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2020 ME Corvette vs. other ME’s


Old 03-16-2018, 12:06 PM
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Originally Posted by Rkreigh View Post
I think the comparison to the audi r10 is a good one. The c8 hopefully will be priced under that bogey, deliver similar quality (an Audi strong point, nice interior, tranny, engine, ect) and have better performance

a tt me dohc 5.5 v8 with 850 hp and weight around 3200 with a solid transmission at 120k will outperform the current 2019 ZR-1 which is already competative with most exotics in terms of "numbers"

With a clean sheet design, GM I believe will hit those quality and competition bogeys with a more cost effective alternative that can actually be fixed at the dealerhip without you fainting from the repair bill.

look at the service costs on most ME cars and you WILL see why people are afraid of them. If the corvette could "drop the rear cradle" with about 8 bolts so the engine could come down for service, with most repairs having enough room to be done from "up top" much of those ridiculous repair costs can hopefully be minimized.

reliability of the modern cars is better, but when I hear of the service intervals and costs on the ferrari and lambo guys I'm glad I drive a TT C5 and a LPE C4 ZR-1. I can afford them.
I agree but to play devils advocate there's precedence for affordable mid-engine sports cars with reasonable maintenance costs:

Porsche 914
Fiat X1/9
Lotus Europa
Toyota MR2
Acura NSX
Pontiac Fiero
Toyota MRS
Porsche Boxster/Cayman
Lotus Elise/Exige
Lotus Evora
Alfa Romeo 4C

Many of these vehicles are tracked regularly and many see above 150k miles of typical use without exuberant running costs. But they are doing so with modest powertrains. The base Corvette is already competing within price with several of these cars so I don't think there's much point in having the Zora in discussion here.

Maintenance is typically commiserate with the original MSRP of any vehicle sold. Lots of folks forget this in the second hand market where they can pick up a $50,000 Porsche Turbo that had a $150,000 price tag and except it to have the maintenance costs of a $50,000 Corvette. The challenge with any ME car is packaging and cooling - this is where I agree with your statement again; the supercar specials have this issue especially. Initial costs may be low but longer interval costs can rise significantly. Your Audi R8 with the included Audi care coverage was cheaper up to 40k miles than the same year Toyota Camry in scheduled maintenance, after that it's a hard inversion.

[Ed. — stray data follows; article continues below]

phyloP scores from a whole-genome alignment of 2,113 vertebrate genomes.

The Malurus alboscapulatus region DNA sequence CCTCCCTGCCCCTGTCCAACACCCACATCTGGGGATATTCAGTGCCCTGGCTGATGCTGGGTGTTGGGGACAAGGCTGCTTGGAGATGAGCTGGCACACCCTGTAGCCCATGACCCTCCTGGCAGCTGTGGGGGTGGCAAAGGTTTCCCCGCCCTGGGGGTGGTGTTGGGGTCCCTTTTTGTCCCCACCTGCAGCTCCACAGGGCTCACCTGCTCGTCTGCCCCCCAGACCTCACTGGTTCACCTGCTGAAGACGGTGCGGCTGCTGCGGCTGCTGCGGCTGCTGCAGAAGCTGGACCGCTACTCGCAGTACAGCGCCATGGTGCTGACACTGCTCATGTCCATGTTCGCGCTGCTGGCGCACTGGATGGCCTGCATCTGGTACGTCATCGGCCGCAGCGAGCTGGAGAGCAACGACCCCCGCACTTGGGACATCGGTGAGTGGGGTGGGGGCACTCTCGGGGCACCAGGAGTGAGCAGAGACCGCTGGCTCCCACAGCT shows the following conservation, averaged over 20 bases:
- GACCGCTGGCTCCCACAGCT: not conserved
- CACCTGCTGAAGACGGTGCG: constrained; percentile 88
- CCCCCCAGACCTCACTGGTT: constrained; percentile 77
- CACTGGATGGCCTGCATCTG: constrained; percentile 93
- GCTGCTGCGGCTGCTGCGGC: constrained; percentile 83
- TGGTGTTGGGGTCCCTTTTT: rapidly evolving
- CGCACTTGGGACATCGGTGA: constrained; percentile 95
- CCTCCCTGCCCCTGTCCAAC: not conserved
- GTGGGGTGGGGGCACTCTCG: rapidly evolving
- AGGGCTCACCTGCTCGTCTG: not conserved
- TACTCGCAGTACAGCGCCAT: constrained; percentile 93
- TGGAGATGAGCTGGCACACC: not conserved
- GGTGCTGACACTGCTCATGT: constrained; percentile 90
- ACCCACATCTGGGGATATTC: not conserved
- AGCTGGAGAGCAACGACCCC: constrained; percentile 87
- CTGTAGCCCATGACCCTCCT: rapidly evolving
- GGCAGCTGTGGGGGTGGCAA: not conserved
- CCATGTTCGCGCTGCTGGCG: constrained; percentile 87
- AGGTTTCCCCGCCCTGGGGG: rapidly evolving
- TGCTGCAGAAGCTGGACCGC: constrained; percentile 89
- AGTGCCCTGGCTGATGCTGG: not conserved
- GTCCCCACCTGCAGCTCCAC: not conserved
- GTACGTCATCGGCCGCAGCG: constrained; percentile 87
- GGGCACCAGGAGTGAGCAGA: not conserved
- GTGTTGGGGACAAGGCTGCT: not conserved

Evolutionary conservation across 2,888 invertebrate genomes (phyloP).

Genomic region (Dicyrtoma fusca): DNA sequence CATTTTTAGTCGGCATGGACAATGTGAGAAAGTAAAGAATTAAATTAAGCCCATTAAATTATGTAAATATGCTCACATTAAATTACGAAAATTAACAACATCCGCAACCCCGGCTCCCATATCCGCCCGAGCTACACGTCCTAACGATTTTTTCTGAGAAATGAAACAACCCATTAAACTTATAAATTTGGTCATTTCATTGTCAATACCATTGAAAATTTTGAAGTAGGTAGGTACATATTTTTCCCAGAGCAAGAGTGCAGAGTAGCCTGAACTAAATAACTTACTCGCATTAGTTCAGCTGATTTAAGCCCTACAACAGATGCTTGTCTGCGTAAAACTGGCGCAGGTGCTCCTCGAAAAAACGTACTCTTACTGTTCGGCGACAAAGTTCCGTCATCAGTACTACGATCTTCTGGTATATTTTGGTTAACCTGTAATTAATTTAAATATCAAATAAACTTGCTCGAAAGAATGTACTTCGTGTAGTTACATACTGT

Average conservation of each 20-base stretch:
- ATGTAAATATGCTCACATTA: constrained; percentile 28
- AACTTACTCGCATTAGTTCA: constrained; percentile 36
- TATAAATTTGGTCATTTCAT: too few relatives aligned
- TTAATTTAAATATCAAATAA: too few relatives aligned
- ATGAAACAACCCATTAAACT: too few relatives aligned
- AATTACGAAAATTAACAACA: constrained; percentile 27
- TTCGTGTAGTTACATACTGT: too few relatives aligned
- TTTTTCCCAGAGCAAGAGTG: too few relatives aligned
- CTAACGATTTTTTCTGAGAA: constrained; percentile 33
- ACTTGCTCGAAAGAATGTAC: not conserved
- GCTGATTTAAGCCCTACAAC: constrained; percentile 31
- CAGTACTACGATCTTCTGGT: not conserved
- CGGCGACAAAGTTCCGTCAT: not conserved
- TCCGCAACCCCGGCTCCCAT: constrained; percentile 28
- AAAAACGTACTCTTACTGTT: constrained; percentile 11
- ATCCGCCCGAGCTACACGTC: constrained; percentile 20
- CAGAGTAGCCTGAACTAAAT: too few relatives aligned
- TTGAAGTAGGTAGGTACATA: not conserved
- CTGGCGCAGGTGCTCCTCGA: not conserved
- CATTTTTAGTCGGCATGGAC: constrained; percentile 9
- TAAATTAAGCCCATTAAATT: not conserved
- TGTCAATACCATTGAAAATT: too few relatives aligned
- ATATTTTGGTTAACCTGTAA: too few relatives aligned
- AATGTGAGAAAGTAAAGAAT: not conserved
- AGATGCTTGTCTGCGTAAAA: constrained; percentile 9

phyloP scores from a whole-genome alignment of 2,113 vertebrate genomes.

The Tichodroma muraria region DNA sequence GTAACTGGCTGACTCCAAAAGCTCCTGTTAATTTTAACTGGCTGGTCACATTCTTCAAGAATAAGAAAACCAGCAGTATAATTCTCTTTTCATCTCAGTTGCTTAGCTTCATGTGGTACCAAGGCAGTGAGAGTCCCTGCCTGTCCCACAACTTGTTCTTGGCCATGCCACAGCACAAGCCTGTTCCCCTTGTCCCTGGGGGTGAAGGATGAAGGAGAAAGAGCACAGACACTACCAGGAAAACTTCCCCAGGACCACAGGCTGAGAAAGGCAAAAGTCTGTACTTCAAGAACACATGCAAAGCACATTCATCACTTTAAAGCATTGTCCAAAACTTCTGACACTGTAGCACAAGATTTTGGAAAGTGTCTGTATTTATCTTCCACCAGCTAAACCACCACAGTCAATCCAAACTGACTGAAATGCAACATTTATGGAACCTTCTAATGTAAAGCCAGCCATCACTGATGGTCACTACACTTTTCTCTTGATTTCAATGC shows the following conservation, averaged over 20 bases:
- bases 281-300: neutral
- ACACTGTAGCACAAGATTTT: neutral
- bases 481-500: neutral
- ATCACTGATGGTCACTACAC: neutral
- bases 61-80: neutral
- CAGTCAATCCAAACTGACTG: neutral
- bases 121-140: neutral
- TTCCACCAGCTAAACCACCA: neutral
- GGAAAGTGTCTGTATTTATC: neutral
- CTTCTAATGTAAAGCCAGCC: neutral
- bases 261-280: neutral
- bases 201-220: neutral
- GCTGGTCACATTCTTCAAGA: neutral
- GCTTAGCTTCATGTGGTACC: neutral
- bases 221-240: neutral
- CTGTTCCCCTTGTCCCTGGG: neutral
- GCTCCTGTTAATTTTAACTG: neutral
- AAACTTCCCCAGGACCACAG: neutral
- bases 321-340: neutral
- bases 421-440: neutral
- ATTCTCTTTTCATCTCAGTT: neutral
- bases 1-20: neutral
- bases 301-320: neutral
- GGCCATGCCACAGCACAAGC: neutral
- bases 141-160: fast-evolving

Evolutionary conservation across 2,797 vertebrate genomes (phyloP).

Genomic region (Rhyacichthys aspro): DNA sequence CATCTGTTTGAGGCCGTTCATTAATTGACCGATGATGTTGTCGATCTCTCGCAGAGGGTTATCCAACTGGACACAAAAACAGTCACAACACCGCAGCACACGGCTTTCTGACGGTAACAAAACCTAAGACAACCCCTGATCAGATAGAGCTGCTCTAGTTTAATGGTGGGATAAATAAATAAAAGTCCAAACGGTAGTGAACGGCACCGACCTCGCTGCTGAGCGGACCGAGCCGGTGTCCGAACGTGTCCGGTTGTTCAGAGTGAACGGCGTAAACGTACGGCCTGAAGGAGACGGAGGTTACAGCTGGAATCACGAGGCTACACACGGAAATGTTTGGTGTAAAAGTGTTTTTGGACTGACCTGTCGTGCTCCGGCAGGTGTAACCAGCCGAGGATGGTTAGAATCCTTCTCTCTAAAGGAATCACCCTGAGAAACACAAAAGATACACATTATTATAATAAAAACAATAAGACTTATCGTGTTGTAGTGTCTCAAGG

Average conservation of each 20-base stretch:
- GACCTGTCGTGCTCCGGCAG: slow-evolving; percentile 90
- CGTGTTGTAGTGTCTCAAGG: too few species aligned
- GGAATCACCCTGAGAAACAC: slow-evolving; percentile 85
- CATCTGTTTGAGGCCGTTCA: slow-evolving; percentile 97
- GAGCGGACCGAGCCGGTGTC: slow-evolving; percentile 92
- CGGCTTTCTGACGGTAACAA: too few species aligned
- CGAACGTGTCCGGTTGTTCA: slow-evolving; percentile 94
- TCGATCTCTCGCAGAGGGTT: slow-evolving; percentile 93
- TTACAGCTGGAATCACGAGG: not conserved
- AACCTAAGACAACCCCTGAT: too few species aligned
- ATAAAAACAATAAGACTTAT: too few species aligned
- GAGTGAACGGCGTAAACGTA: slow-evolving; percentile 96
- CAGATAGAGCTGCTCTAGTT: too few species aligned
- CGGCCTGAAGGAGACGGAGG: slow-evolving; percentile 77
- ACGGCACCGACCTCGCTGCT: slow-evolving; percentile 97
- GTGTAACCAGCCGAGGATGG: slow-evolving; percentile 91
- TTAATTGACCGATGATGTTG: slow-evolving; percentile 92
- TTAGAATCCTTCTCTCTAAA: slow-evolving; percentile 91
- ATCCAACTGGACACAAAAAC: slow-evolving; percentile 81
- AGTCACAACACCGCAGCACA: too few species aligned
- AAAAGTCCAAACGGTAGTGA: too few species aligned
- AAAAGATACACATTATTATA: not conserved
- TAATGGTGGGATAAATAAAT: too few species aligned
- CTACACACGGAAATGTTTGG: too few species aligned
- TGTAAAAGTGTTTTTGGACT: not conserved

If we dismiss lots of marketing BS and brand loyalism there tends to be a relationship between quality and price, too. I would love for Chevrolet to knock the Zora out the park and continue with their successful formula with 70% the quality, 120% the performance at 60% the price.

But it's a significant benchmark and cars have kept up with the average income (skewed by the 1%). I'm amazed at how expensive most cars are. Then looking at sports cars and the numbers they produce - yowza.

Acura NSX - $157k
911 Turbo S - $162k
Audi R8 - $166k
Aston Martin Vantage - $189k
McLaren 570S - $191k
Lamborghini Huracan - $203k
Ferrari 488 - $256k

That's an average of $189k

Looking at the tier below:

Evora 400 - $91k
LC500 - $92k
F-type R - $106k
GTR - $111k
911 4S - 112k
M6 - $123k
i8 - $144k
AMG GT - $145k

They carry an average of $115k

And of course the existing Z06 at $80k and the ZR1 at $120k

The question is going to be of the benchmark. There's no way the Zora pits against the 4C or Cayman since the standard Corvette is doing that. Ther Z06 is pitted gainst the track-day specials; 911GT3, Mustang 350R, GT4, AMG GT-R.

Hell even the in-house ZL1 1LE carries a base price of $71,295.

The stickler is going to be the Ford GT. In my mind, a hot variant of the Zora has got to be in the same discussion as the $450k GT. A hot-hot Zora TTV8 could come in at $250k with standard LT at $120k [that's the same spread between a C7 and a ZR1] with enough cushion to the track day special Z06 and ZL1. The maintenance would be equivalent to a the slew of new $120k sports cars with maybe a little premium on top - figure around $2,500 annually outside warranty and less than a typical Porsche/Jaguar dealership rate for early schedule maintenance items.

Alfa is rumored to update the 4C soon, possibly with the Ferrari derived V6TT used in the Giulia. That with the new Porsche 718 GT4 which still uses the flat-6 and the forthcoming Audi R8 V6TT would be a solid mid-engine competing group to an LT Zora with fair cross-shopping pricing. I expect that range of cars to carry MSRP between $110-140k.

What I really hope Chevy does is incorporate a performance hybrid system. I think there's a lot of success in the mid-engine V8 hybrid formula for a performance car. I'm looking at the Porsche 918 as a template. I would happily trade my 911 in and place an order for a Jetstream Blue hybrid Zora packing 500 shrieking mini-explosions behind my head with 150+ electrons powering the front wheels, batteries in the floor board lowering the CG and a trick power handling system that makes me a lot faster than I think I am. Route it through a 9 gear paddle spanking tranny so my wife can scare the crap out of me after I've had a few drinks. All puns intended.

The NSX gets close to this but I don't fit in one and it sounds like ***. The BMW i8 doubles down on the ***-sound and misses any meaningful performance punch.

Another question; now that the Viper is a Dodo will Dodge come back sooner with an SRT Tomahawk should the Zora find big success?
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